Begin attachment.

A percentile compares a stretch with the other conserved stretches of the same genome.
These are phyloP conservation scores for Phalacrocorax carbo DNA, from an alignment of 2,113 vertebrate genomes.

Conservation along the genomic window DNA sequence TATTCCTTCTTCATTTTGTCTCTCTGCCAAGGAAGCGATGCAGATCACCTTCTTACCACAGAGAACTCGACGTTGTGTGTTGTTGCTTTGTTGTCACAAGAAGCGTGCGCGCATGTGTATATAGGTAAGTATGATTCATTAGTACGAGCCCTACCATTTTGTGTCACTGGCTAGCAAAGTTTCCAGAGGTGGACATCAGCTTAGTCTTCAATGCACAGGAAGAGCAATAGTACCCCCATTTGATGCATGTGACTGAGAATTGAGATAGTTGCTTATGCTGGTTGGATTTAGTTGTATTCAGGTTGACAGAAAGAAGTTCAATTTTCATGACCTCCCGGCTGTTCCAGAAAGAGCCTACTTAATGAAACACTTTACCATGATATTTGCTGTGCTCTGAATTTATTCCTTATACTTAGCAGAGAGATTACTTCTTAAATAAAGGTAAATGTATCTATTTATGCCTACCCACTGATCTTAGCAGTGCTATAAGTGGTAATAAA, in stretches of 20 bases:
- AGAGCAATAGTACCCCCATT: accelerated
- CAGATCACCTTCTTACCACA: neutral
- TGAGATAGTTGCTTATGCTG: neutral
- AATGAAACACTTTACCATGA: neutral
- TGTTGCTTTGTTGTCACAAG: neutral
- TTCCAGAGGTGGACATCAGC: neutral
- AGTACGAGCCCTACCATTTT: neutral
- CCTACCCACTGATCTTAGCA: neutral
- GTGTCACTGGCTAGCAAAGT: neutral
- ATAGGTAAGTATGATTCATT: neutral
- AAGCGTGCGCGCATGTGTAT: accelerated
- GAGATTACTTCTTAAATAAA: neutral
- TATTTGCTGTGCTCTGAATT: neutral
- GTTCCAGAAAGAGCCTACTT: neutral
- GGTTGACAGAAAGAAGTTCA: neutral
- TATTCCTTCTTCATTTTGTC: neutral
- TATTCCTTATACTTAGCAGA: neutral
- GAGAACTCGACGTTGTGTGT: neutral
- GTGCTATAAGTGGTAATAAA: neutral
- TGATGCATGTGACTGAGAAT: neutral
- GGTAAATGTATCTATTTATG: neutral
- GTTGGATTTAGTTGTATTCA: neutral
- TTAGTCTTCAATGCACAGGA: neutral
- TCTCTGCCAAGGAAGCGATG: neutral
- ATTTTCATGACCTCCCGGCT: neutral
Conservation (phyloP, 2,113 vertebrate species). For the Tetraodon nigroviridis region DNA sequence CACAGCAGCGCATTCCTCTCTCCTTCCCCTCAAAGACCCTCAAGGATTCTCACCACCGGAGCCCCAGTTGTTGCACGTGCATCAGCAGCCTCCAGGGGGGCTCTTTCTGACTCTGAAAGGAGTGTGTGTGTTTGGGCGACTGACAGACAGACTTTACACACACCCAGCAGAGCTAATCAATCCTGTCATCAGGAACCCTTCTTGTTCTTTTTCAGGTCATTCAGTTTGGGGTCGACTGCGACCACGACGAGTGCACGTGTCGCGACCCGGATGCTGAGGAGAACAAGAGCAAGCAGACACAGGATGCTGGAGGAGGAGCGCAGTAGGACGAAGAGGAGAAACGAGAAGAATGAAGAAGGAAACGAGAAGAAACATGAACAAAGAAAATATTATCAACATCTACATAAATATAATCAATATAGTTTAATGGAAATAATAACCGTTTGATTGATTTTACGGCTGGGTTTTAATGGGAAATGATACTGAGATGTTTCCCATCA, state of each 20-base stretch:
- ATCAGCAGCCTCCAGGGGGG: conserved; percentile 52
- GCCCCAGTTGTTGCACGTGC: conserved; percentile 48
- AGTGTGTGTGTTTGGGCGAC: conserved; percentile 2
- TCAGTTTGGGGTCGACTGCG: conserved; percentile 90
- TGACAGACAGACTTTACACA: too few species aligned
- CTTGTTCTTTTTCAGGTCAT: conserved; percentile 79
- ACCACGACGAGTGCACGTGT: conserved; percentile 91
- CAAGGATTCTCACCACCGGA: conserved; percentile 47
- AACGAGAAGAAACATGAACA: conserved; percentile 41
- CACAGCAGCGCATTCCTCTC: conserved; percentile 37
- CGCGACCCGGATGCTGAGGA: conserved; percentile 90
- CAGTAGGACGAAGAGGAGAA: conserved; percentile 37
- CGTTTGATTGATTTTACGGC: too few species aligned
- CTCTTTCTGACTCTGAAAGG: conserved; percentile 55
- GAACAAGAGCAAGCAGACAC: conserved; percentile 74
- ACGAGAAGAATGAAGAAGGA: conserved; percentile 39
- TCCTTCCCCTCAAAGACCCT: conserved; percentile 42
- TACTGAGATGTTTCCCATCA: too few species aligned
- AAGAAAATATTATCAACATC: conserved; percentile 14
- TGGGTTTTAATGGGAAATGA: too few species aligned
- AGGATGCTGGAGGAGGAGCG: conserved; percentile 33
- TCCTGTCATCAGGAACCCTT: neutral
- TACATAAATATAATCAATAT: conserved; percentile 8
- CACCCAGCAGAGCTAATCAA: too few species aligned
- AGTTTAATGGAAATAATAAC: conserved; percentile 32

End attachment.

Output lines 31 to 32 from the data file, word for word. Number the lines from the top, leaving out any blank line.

- GCCCCAGTTGTTGCACGTGC: conserved; percentile 48
- AGTGTGTGTGTTTGGGCGAC: conserved; percentile 2